Unable as I am to pass up any opportunity to waffle on about my books, I naturally said yes. There’s ten questions to answer, so without further ado . . .
What is the working title of your next book?
It’s called The Raven’s Shadow, and that’ll probably be the final title too. It’s the third instalment of The Wild Hunt Quartet. Sorry, I’ve no cover art yet!
Where did the idea come from for the book?
It’s part of a series, so it’s hard to separate the genesis of this volume from the Quartet as a whole. It brings together the events set into motion in the preceding volume, Trinity Rising, and leaves our protagonists scattered across an Empire teetering on the brink of disintegration, ready for The Dragon House which will, if the stars align and nothing untoward happens, conclude the series.
So The Raven’s Shadow is sort of Act II, Part II, and when you get to the end of this volume you’ll be ready for a stiff drink or three in the intermission. At least I hope so – I know I was!
What genre does your book fall under?
The Wild Hunt Quartet is epic fantasy, but I’m told it reads more like an adventure story, with a bit of magic thrown in.
What actors would you choose to play the part of your characters in a movie rendition?
Even though I get asked this question quite frequently, I’ve never given it a second’s thought, and I really wouldn’t want to. I know what my characters look like to me, but I don’t see them in my head in the likeness of anyone I’ve seen in a movie.
One thing I don’t do in my books is describe characters in minute detail, unless something about their physical being is particularly important to the narrative. For example, you don’t find out what colour my protagonist’s eyes are until three-quarters of the way through Songs of the Earth, because until that point it doesn’t matter.
Every reader has their own idea of how a character looks – one even thought Gair was short and kind of wimpy-looking, despite all evidence to the contrary – and that’s totally fine with me. The reader’s journey through the book is unique and personal to them, so I’m quite happy for them to paste on whatever faces they think will suit.
What is the one-sentence synopsis of your book?
You want me to condense four volumes and some 675,000 words (projected) into one sentence? Damn, you’re a tough crowd. Just this book? Oh, okay.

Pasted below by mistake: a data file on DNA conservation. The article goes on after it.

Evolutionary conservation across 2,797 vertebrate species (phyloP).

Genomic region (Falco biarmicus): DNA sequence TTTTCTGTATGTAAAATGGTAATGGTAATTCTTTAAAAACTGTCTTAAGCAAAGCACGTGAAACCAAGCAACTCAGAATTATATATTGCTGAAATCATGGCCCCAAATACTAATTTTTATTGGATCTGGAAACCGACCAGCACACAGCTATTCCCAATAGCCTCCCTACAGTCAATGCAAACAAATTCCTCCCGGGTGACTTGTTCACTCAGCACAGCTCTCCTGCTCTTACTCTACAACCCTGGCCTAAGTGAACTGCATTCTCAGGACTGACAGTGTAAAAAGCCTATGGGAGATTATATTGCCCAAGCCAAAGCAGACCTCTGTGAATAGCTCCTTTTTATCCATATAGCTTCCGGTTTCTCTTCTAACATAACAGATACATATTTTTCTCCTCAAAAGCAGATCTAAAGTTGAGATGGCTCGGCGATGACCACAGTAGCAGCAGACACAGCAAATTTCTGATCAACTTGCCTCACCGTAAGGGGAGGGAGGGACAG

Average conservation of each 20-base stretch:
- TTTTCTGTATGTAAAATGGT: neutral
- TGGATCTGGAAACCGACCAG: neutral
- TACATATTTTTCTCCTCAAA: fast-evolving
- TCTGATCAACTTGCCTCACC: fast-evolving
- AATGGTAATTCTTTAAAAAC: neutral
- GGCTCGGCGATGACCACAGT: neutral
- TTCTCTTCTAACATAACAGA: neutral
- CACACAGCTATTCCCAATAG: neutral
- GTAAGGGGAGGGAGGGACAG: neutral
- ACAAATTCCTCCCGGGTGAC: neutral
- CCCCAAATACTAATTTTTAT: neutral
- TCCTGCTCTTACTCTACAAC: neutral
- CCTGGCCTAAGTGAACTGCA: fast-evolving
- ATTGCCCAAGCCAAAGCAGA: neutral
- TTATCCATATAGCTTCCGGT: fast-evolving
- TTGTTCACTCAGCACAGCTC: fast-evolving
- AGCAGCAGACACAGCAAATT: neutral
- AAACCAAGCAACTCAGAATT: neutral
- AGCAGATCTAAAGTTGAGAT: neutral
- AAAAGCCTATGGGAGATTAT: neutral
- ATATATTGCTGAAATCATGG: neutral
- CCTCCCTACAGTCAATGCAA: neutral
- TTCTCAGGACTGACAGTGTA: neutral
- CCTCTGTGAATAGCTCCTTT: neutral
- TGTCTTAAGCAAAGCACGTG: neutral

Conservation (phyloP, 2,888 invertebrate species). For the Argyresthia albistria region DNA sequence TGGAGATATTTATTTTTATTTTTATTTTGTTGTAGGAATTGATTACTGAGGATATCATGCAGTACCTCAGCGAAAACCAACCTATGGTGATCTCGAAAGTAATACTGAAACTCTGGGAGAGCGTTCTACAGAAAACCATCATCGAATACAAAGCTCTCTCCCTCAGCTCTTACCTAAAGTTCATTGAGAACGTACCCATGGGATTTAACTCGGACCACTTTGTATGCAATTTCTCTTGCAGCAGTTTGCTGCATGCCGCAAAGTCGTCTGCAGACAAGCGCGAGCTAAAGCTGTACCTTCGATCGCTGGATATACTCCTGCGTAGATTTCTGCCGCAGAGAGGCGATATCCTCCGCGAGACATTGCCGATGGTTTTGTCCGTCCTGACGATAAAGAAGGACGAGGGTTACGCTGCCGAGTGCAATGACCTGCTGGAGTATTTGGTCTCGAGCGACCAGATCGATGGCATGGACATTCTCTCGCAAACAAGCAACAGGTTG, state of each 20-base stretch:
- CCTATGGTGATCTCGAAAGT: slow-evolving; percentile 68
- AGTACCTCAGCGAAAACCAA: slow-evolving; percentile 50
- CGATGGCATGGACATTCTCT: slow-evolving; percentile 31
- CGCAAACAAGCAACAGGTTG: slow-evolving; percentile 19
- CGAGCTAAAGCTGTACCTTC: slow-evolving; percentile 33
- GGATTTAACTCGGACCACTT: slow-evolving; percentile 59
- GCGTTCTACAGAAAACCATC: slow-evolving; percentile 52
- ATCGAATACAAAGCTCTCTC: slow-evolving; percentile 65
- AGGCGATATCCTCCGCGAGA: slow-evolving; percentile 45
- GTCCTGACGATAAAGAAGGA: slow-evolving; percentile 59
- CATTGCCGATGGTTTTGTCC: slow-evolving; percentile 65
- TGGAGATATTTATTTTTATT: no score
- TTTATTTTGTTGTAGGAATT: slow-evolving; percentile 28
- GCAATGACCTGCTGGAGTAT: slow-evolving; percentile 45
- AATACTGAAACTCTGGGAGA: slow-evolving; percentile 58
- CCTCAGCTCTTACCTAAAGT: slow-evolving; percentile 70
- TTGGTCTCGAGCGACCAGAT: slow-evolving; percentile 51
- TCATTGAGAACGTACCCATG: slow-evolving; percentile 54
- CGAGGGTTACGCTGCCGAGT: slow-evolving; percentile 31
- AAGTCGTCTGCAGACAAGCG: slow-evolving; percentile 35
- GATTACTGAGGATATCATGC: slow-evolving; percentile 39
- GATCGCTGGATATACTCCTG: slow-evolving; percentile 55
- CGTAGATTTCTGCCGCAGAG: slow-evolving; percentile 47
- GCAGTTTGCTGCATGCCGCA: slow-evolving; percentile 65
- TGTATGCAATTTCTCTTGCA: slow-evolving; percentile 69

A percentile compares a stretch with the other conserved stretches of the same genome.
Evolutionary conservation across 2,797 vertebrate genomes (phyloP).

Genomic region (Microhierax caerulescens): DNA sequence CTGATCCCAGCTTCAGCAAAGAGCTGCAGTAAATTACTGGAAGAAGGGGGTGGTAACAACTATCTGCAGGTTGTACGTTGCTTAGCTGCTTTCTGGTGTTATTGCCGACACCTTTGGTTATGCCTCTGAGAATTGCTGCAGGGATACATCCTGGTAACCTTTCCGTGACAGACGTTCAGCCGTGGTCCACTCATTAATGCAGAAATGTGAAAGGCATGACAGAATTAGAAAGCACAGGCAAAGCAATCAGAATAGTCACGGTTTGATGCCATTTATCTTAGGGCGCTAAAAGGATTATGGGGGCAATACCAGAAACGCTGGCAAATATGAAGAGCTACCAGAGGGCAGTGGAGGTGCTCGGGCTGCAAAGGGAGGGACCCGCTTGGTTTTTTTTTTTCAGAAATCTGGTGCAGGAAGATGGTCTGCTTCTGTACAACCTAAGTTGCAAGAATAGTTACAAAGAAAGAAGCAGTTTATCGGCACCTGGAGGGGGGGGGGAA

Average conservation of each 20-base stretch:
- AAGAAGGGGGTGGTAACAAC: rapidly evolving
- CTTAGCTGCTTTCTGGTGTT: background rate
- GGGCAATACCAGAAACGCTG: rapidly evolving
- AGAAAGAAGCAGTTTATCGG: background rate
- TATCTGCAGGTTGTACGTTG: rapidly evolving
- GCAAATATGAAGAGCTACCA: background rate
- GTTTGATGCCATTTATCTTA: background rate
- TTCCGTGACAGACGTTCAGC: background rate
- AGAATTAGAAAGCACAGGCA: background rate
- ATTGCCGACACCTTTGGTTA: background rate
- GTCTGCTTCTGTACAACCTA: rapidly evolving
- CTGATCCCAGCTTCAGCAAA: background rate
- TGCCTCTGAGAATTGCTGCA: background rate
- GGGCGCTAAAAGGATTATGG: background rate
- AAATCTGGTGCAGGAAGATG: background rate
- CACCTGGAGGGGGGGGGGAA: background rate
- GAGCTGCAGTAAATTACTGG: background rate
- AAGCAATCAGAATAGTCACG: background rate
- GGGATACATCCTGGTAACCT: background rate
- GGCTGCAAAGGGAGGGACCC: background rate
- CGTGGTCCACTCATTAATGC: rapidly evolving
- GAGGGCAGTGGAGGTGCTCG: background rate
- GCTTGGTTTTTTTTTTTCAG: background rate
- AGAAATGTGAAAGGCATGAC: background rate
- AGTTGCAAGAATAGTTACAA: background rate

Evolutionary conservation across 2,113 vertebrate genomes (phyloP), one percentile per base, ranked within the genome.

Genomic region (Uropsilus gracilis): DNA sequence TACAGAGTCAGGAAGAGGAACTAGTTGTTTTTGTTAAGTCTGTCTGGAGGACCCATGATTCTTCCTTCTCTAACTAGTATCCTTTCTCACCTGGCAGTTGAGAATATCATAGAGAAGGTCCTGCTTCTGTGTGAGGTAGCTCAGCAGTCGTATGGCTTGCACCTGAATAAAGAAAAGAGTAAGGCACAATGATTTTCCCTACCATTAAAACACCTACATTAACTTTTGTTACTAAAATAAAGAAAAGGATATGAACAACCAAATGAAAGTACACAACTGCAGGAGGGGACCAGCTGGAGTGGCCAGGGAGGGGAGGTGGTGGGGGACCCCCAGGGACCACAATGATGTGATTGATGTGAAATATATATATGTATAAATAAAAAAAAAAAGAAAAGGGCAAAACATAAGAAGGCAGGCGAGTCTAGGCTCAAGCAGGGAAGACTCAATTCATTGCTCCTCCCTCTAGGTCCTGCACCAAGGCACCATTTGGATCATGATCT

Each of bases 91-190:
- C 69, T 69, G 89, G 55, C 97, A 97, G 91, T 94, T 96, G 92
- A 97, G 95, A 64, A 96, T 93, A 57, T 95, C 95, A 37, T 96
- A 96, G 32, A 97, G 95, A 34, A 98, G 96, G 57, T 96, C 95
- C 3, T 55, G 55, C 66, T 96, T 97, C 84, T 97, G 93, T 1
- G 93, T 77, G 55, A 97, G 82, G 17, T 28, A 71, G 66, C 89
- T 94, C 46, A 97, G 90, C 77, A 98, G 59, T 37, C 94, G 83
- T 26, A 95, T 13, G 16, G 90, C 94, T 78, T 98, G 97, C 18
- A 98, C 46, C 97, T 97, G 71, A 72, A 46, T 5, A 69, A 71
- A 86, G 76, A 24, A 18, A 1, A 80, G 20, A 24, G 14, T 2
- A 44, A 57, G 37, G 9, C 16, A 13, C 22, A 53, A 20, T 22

Escaping the flames of religious conflict in the desert, Gair hurries north with only vengeance on his mind – but his grip on his magic is slipping, and a beast lurks inside him that threatens friend and foe alike.
Imagine that’s being read by the movie trailer voiceover guy – how awesome does that sound, eh?
Will your book be self-published or represented by an agency?
I’m represented by Ian Drury of Sheil Land, and under contract with Gollancz. The Raven’s Shadow is due for publication in the summer of 2013.
How long did it take you to write the first draft of the manuscript?
I don’t work in a draft-redraft-final cycle, I’m afraid. I am a very organic, free-range sort of a writer, and this particular story grew out of/alongside Trinity Rising like some kind of insane Siamese twin – it wasn’t until quite late on in the process that I realised I was actually trying to write two books at once. I turned in the manuscript 11 months after Trinity, but had actually already written a good part of it whilst still writing Book 2, so the answer is somewhere between 9 and 16 months. I think. Um. What was the question again?
What other books would you compare this story to within your genre?
I’m completely incapable of being sufficiently objective about my own work, and nowhere nearly well-enough read in the genre, to be able to make comparisons. However, I am frequently accused of writing ‘traditional fantasy’ because the story I wanted to tell used one or two familiar tropes in its setup. But to be honest with you, I’m not entirely sure what ‘traditional fantasy’ even means. Does it mean there’s a Chosen One with Manifest Destiny on account of him being some hero’s descendant, or a legend reborn? Is he supposed to have a feisty female sidekick and a band of trusty companions? Because if so, I’m doing it wrong. Gair’s a soldier’s bastard with a price on his head. He’s got no prophecy to tell him what to do. And he won’t get to be king at the end.
Who or what inspired you to write this book?
Again, this comes back to the root of the series as a whole. I’d been playing around with ideas of magic vs organised religion, and the nature of faith, then the child abuse scandals in the Catholic Church hit the headlines. I started thinking about a Church with a long-buried secret that was about to bite them on the bum, put that idea with the others, and stirred the pot. Then I threw Gair into the middle, and wrote down what happened next.
What else about the book might pique the reader’s interest?
Mainly, it’s a story about people. People in impossible situations, making difficult choices and living with the consequences as their world goes to hell around them. People deciding when to run, and when to stand and fight. There’s swordplay, magic, an antagonist you’ll love to hate and, like Trinity Rising, more strong women than you can shake a stick at. What’s not to love?
Now I have to nominate a further five writers to carry the baton next week, who are:
Mhairi Simpson author of the forthcoming HOOKERS & BLOWE
Mazarkis Williams author of THE EMPEROR’S KNIFE and KNIFESWORN
Helen Lowe winner of the 2012 DGLA Morningstar for HEIR OF NIGHT
Anne Lyle author of THE ALCHEMIST OF SOULS, and the forthcoming MERCHANT OF DREAMS
Juliet E McKenna author of too many books to list, chair of EightSquaredCon a.k.a. EasterCon 2013, and all-round genre luminary
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